Shortly after reading an interesting blog post by IT Business Edge's Loraine Lawson, about the debate over the importance -- or lack thereof -- of enterprise architecture, I found an entry on InfoWorld's The Real-Time Enterprise blog coming down squarely in favor of what author Tony Bishop calls "a top down, architectural-driven approach."
Such an approach yields the kind of consistency that results in a portfolio of software assets that can be cross-leveraged. This saves money but perhaps more importantly improves time to market and makes it easier for folks to come up with innovative approaches to achieving business goals, notes Bishop.
When application development teams resist an architectural approach, says Bishop, the result is an overly complex and misaligned IT organization that is poorly positioned to serve the needs of the business. He writes:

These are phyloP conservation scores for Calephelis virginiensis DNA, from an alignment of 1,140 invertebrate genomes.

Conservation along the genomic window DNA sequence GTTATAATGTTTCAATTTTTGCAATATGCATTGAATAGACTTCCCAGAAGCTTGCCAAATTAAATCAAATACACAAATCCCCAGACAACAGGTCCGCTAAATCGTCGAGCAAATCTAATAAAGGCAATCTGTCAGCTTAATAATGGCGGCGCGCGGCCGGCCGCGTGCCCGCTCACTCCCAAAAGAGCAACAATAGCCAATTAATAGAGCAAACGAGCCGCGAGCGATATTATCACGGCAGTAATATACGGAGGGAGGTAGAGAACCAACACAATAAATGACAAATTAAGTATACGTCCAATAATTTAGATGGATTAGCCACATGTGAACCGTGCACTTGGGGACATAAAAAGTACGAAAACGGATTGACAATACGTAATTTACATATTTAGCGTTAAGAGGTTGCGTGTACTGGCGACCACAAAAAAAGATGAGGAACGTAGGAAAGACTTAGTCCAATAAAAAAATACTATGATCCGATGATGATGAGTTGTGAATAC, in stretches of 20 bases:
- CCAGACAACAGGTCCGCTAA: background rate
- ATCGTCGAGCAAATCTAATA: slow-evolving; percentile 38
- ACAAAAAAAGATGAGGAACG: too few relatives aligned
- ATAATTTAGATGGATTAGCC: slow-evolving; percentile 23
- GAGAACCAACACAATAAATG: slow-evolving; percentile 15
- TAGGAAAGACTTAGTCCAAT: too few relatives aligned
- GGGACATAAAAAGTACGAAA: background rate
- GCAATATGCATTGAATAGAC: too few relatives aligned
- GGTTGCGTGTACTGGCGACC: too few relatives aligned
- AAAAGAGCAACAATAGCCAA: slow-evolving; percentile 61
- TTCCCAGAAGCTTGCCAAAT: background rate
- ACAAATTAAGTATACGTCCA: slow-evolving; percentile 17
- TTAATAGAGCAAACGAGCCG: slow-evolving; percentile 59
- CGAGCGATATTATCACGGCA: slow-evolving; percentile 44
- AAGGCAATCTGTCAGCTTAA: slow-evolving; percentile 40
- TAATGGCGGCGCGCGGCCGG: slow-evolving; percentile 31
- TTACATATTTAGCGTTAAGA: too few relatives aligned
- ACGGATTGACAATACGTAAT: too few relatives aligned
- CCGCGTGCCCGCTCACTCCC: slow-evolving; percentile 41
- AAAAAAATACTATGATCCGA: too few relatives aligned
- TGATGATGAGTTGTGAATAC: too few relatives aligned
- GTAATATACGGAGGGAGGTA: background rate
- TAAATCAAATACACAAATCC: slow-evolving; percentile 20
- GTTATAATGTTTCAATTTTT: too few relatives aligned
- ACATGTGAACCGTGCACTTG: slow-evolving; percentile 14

Lessons from the oldest industry of the world -- "construction" -- have always separated architecture from building. IT needs to ensure this lesson is applied intelligently to its industry.
As part of the architectural approach, Bishop suggests introducing a role similar to the one that project management plays in other industries. This person's job is to "create situational fluency and provide creative insight," a task facilitated by his or her big-picture view of the entire IT program.